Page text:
The Tower of the Bear [Amazon link] is the point at which Fenton Wood’s Yankee Republic series veers into epic territory. Philo’s adventures from this point don’t just reference myth and legend; they become them.
After Philo and Viridios staved off the incipient ice age in the last volume, Philo now must turn to the task of completing the work of Zaros the Electromage in order to build a new transmitter for Radio 2XG. The terrible winter destroyed their stock of custom vacuum tubes needed to power the massive transmitter [also the work of Zaros] that makes 2XG the greatest radio station in the Yankee Republic and beyond.
However, Zaros’ great unfinished work requires a material nearly impossible to acquire in order to function. Thus, Philo will embark on a grand quest, chasing rumors of rumors to find what he needs to build Zaros’ transmitter, and save the radio station he loves. He will travel to the bottom of the sea, cross a continent to find the lost City of the Future, and entertain the richest men in the world with his exploits.
A big part of the fun of this book for me is trying to match up Wood’s fantastical locales with potential real inspirations. I hadn’t heard of Route 30 per se, as I am a Mother Road kind of guy, but it wasn’t too hard to trace out Philo’s journey across the American continent. However, lots of places Philo ends up don’t have physical referents, but rather fictional ones [Amazon link], like Synomosia, where the wealthiest engineers, scientists, and inventors come to escape their burdens.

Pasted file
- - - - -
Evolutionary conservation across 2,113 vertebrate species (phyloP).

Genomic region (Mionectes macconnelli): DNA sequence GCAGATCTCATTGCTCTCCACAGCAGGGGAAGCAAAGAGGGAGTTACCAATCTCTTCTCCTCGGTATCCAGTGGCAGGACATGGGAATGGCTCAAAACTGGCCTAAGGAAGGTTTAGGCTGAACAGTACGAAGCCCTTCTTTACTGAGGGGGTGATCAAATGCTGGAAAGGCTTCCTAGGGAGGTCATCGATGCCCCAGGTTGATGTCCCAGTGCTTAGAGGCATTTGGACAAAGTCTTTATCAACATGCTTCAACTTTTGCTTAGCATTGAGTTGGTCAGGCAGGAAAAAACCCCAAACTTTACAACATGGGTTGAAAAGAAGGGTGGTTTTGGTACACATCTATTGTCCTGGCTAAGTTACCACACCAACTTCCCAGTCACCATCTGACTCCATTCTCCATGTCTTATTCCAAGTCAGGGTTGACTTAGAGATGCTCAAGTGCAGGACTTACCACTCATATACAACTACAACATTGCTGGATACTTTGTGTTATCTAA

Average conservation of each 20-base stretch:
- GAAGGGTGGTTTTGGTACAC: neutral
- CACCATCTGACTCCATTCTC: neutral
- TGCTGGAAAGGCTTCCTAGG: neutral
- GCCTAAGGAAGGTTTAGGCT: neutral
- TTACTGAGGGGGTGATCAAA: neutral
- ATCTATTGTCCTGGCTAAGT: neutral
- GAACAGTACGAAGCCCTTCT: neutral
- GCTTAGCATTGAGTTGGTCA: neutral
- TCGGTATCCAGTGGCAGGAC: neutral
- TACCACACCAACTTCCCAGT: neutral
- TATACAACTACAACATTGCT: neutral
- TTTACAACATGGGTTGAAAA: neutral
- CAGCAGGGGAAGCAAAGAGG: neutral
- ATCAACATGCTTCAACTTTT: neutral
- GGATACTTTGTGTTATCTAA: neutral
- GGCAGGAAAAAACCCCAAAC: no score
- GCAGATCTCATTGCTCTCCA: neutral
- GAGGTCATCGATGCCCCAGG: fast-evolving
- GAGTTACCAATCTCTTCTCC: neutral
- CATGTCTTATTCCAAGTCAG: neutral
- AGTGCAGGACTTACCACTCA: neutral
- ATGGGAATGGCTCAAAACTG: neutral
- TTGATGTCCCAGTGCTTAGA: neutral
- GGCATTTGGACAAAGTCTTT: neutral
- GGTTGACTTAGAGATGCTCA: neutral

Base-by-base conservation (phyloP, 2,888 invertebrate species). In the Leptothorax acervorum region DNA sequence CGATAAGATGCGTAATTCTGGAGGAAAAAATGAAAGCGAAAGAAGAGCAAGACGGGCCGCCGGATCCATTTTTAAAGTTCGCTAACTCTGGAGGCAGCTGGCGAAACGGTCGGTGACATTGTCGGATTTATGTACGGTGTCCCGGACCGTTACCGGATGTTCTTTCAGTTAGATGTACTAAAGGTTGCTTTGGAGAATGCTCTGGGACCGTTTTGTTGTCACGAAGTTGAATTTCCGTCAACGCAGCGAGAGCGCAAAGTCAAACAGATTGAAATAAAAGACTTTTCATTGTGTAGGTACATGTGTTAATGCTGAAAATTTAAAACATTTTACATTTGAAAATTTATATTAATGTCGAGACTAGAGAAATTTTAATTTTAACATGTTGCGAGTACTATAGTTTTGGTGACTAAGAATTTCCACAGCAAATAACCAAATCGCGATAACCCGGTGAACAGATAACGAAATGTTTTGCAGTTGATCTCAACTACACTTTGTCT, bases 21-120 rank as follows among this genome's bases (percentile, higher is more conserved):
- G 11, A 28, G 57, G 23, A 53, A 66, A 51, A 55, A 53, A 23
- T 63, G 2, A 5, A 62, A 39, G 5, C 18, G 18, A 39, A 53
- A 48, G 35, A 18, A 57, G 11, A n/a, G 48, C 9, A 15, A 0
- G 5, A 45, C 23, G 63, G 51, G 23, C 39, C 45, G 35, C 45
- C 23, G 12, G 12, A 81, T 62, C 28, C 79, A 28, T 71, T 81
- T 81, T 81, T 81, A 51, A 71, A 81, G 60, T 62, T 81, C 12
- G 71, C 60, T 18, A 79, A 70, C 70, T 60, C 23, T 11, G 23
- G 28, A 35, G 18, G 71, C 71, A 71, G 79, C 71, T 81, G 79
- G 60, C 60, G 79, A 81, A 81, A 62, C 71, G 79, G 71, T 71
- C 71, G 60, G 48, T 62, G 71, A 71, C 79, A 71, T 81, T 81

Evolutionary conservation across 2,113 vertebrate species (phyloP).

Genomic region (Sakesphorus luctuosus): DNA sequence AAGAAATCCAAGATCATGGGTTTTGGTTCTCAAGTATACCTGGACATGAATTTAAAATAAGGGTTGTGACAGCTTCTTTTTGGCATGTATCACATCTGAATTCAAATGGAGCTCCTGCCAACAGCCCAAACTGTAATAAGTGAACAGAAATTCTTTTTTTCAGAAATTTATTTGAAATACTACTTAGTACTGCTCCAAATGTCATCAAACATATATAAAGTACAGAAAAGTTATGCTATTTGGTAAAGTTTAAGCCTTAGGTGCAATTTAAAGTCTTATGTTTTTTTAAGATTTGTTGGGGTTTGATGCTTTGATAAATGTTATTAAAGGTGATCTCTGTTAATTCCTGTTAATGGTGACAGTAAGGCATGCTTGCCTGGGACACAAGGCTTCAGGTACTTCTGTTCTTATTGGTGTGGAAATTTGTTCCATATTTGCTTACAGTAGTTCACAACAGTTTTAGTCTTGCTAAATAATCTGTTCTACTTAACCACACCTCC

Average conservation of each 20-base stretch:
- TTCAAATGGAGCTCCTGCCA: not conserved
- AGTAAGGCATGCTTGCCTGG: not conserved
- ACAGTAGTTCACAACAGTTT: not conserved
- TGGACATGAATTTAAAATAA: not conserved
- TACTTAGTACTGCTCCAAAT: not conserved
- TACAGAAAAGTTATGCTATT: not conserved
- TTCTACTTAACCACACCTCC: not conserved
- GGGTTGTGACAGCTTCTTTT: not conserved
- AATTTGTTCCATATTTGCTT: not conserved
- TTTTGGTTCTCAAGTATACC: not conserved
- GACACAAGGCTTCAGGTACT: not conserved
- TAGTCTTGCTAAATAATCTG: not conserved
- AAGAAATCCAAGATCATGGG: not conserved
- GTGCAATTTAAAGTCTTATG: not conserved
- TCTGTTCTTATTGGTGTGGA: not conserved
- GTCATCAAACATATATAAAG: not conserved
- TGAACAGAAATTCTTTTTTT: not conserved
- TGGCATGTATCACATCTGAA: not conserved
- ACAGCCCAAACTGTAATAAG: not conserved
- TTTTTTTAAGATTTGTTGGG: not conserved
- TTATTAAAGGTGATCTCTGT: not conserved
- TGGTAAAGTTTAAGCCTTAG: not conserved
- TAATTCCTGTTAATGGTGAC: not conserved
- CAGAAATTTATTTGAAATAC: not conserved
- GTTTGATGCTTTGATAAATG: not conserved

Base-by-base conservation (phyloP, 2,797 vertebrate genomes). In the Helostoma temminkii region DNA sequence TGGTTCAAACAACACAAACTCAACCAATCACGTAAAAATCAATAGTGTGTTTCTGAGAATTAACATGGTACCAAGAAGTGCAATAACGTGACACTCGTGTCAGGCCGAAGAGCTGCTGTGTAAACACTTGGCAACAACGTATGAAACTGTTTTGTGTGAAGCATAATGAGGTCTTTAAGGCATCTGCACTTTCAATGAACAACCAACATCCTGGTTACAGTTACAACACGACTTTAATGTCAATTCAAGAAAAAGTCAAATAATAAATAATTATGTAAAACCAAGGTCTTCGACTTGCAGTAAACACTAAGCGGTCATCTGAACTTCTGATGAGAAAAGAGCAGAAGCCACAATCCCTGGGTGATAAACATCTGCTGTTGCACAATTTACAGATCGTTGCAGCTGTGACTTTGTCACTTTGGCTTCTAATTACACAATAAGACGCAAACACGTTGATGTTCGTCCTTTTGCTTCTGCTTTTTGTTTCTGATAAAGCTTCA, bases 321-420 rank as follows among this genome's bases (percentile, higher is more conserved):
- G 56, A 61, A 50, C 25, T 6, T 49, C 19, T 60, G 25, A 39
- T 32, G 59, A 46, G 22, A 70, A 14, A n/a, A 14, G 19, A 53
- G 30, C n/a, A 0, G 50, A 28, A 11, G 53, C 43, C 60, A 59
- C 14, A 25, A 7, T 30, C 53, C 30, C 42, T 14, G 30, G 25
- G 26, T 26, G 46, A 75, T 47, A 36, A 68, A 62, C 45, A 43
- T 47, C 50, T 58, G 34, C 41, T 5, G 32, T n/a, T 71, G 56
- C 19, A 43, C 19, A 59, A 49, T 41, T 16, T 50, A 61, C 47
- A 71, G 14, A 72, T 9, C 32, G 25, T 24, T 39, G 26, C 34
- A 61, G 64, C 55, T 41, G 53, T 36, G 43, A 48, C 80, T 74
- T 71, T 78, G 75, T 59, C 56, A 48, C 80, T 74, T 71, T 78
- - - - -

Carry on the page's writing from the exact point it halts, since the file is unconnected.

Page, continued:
In what is perhaps my favorite part of the book, when Plutus, the richest man in the world, explains to Philo why the John Galts of the world come here to relax, attempting to create only things that have no practical value; for entry to Synomosia is reserved to those who swear the oath “Non serviam”. But then Plutus laments that their labors of independence and love keep being useful!
Philo laughs at the richest man in the world, and tells him that in the end, everyone serves God’s plan. It was sweet and beautiful and perfect. Even Plutus cannot help but be impressed. The accompanying portrait of great inventors as odd and obsessed and just a touch peculiar is just so. To see further than others is not just to have stood on the shoulders of giants. It is to have an incapacity to let it go.
Philo’s capacity to persuade, rather than overpower those he encounters on his journey is one of the most remarkable aspects of the Yankee Republic series. You could be forgiven for thinking that battle and violence are inextricably tied with adventure fiction, but Wood shows us this isn’t necessarily so. What matters is the sense of wonder.
Philo has many leagues yet to travel, so join me in the next review as Philo crosses the desert in search of the City of the Future.
Other books by Fenton Wood